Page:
It’s summer 2019. It’s around midday on Chefchaouni street, one of Fez’s most popular and vibrant avenues. Elders swapped their stained work clothes for traditional djellabas for Friday afternoon’s sermon at the mosque. The neighbourhood’s youth gathered round the cafe, playing music as they sparked their Marlboro lights.
Brushing away the stress caused by lunch service, I drank my coffee in the back. I’ve also somehow become the DJ for the hour. By popular demand I was requested to play some Erkez, a renowned Tunisian band, but their name failed to appear on Spotify. They’re incredibly popular, though.
Of course, sarcastic laughter ensued, followed by sly comments mocking my use of Spotify. We were in a café after all, where all North African debates see their beginnings. Today’s? Why pay for a service that has numerous free alternatives?
Questions and doubts that music streaming platforms have timidly attempted to address through their launch in the region in vain were addressed on Chefchaouni street that day. Piracy is a common practice in the region, why would a 20-something young man pay to listen to music?
Launched in 2018, Spotify’s opening to the Middle East and North Africa was expected to help the Swedish giant reach new milestones. But the streaming platform’s introduction to this market has yet to fully prove its worth.
Very promising at first, their entry wasn’t without hurdles. As was the case for other streaming platforms, many obstacles have hindered Spotify’s journey towards revolutionising music consumption within the region. From projected glory to a realisation of a harsher reality, there are a few reasons why Spotify’s presence has not been rewarded with the expected acclaim.
At face value, the Arab world ticked all the right boxes for any streaming service to see success.
With a medium age of 23 and the number of smartphone users continuously increasing, the Middle East was naturally believed to be the next coherent market for music streaming services to take over.
There’s also the fact that there exists a whopping 285 million internet users across the region. This last decade has shown a lot of green lights to prompt a revolution in music consumption and to set up a more coherent and global institution that would promote, showcase and grant easy access to the many emerging talents the Arab world has to offer.
But high levels of connectivity, internet penetration and music consumption do not exactly entail the financial will or capacity to allocate money in streaming services. One thing—and perhaps the most important thing—to consider is the region’s poverty rates. According to the UN and with the $1.9 per day poverty line in consideration, the region’s headcount poverty ratio in 2015 averaged 5.6 percent—a statistic that has only increased since.
Considering the low disposable income available, the lack of financial means has been problematic for the pay-to-stream process to take place, only decreasing the benefits of investing and paying streaming platforms. Ultimately granting more resources and capital to the region’s artists and local talents, this is an educational process that Western music services have seemingly neglected so far.
Although such platforms’ freemium services cater relatively well, the Arab segment of the market is still weary of going premium as piracy and YouTube (well embedded habits and regional go-tos) only make it harder for Spotify and similar music streaming platforms to increase their presence and revenue. Pirated songs represent up to 95 percent of the shares of music consumption within the region and YouTube accounts for 47 percent of music streaming worldwide.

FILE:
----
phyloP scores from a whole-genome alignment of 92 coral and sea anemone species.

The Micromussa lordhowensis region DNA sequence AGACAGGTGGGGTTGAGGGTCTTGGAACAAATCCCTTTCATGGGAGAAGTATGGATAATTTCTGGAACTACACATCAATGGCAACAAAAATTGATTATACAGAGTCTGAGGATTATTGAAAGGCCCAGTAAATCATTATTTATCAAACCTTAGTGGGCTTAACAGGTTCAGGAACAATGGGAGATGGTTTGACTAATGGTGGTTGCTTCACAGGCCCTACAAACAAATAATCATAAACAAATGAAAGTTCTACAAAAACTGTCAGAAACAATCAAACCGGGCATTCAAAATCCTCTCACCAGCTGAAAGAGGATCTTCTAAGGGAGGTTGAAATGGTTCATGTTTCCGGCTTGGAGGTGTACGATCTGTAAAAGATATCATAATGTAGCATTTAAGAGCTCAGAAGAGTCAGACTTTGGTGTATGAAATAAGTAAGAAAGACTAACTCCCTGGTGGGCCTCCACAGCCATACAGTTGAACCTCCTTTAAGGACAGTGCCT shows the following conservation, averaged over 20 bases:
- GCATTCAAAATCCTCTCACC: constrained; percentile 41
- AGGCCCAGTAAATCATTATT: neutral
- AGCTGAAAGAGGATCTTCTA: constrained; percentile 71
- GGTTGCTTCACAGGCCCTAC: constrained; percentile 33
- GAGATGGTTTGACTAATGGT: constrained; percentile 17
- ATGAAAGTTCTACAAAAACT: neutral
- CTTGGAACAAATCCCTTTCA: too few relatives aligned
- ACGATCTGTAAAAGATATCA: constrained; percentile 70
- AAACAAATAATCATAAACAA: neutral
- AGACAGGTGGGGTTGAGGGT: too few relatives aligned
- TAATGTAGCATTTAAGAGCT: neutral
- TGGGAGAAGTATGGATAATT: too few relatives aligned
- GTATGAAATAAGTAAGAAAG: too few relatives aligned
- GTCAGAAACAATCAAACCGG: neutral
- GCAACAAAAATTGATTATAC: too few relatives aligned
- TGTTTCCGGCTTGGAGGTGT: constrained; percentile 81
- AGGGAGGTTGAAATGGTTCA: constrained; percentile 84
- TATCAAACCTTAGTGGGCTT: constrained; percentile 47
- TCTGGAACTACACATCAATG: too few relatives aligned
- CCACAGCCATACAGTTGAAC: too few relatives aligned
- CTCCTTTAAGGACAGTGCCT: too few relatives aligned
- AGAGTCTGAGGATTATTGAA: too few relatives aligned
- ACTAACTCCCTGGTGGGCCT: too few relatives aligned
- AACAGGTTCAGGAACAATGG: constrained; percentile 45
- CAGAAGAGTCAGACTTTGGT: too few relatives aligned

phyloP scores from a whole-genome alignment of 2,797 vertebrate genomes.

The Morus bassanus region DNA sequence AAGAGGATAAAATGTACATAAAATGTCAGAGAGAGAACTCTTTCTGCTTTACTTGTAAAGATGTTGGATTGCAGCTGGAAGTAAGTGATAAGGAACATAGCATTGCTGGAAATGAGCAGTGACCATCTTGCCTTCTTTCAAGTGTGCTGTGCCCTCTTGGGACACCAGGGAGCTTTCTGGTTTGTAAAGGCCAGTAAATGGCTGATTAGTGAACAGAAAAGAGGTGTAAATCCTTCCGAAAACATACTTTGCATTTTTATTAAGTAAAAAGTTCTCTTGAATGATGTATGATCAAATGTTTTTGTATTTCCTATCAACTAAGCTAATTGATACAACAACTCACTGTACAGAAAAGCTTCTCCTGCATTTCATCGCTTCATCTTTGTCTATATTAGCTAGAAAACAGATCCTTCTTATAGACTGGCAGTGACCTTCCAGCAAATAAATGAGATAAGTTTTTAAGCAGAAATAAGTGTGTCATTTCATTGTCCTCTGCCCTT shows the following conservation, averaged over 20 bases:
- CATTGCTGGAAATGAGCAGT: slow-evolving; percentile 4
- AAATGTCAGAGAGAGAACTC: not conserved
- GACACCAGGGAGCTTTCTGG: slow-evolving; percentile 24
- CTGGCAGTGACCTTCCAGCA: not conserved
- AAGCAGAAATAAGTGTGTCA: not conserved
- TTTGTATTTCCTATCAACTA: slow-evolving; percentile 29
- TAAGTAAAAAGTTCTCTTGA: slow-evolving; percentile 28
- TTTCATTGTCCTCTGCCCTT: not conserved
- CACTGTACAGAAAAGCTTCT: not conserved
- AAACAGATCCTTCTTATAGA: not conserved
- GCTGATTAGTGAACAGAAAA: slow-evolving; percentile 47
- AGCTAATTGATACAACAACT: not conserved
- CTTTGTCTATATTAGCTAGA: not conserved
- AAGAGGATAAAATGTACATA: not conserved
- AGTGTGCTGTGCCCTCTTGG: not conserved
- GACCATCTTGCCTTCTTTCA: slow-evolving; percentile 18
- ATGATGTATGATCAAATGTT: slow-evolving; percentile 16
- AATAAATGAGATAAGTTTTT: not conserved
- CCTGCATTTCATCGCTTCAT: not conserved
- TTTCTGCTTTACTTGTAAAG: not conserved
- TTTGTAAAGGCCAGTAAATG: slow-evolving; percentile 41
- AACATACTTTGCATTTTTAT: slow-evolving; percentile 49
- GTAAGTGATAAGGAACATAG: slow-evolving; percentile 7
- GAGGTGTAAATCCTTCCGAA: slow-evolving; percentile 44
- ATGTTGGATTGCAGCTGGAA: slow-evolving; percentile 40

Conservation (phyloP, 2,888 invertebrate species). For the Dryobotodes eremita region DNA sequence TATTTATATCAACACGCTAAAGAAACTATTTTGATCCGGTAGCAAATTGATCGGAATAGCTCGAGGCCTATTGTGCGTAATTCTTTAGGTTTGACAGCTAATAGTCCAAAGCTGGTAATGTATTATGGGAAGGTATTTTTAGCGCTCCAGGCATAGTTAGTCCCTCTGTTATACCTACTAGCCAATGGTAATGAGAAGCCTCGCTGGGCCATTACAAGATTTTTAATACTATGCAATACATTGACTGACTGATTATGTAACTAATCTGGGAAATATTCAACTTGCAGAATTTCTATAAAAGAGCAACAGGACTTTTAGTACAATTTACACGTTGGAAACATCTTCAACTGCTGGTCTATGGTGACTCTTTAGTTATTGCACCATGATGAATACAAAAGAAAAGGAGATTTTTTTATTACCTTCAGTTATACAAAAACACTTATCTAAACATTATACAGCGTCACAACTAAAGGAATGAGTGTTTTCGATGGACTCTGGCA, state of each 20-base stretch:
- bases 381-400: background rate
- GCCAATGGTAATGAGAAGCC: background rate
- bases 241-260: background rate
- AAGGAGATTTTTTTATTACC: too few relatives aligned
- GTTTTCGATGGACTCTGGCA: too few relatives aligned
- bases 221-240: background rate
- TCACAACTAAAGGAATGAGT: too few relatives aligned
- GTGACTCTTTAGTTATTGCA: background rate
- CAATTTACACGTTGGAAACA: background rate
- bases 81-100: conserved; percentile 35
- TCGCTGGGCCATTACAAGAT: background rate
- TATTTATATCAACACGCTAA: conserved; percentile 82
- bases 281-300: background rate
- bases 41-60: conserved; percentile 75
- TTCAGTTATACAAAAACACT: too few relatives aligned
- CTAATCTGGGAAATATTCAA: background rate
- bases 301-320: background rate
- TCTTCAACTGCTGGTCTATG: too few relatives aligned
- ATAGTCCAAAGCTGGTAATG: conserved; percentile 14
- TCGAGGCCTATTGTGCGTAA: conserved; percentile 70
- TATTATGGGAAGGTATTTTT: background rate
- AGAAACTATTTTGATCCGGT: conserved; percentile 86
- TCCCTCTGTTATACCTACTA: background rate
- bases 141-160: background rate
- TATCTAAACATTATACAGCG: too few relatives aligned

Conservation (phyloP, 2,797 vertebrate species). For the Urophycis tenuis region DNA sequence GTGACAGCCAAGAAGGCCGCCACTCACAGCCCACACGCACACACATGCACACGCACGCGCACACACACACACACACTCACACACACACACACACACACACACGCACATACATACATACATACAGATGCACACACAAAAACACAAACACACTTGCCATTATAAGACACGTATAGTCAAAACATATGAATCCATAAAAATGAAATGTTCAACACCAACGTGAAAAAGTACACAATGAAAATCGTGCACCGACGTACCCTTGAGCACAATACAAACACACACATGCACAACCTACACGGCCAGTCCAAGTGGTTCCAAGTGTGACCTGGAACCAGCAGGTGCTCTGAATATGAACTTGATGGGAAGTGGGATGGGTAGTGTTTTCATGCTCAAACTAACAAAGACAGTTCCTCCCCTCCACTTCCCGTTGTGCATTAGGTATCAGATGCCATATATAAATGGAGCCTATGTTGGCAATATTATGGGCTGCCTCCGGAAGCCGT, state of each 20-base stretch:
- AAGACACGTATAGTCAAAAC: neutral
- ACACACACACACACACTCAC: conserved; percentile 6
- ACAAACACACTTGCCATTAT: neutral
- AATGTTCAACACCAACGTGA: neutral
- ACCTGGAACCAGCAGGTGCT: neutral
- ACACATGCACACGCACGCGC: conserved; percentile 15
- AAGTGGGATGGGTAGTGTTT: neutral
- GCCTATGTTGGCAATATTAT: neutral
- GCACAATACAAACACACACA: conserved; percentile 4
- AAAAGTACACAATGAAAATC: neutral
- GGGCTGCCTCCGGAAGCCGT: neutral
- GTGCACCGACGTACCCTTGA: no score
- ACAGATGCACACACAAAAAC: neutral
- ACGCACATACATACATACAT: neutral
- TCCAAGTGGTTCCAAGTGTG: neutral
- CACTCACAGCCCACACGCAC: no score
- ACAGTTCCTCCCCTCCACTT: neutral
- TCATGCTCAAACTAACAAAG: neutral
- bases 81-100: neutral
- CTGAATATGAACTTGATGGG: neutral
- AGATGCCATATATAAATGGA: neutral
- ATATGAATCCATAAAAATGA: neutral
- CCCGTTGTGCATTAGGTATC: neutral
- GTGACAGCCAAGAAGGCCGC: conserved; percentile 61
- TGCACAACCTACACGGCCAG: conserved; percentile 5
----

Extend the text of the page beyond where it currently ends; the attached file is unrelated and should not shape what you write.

Piracy has rigged the region for decades which has only comforted YouTube’s position as main musical streaming resource. Even though Spotify was initially founded to fight piracy, their freemium service was arguably not convincing enough for Arabs, even after scaling their prices to local markets and currencies. Egyptian subscription fees are valued at 49.99EGP, which is substantially lower than other markets around the world for instance.
In a region dominated by cash payments, other competitors have tried to play their cards better. This was seen through Deezer’s initial investment in acquiring Rotana’s licenses to extend their catalogue, only making Spotify’s efforts look ever so shy and harder for them to compete with the aforementioned competitors as well as local actors such as the Lebanon-based Anghami.
Unlike their European counterparts, Anghami’s knowledge and footprint within the region remains unmatched to this day. After all, they understood one thing: the threat piracy poses to their company.
“It’s not like I’m afraid of competition from Spotify or Deezer or whatever,” Elie Habib, one of Anghami’s founders said in a 2019 interview. “I’m much more interested in competition with piracy and how we can actually help people or get people using a legal service.”
It can then be said that while Spotify or Deezer had a too general vision of the region through an understanding of its people as a homogenous monolithic group, Anghami has developed a much more acute sense of music in the Arab World.
Through better curated playlists, as well as a much more tailored experience on the platform, Anghami has taken the lead in a race that Spotify is far from being able to compete in. It turns out, the value lies within regional insight and awareness that remains unreachable with white-majority and non-Arabic speaking teams amongst many Western platforms’ Middle-Eastern divisions.
Regardless of whichever route Spotify decides to follow, all we can wish for is for local artists and involved actors to take advantage of the industry’s spontaneous ebullition, in hopes that it will only pave the way for a better and more sustainable scene to thrive on.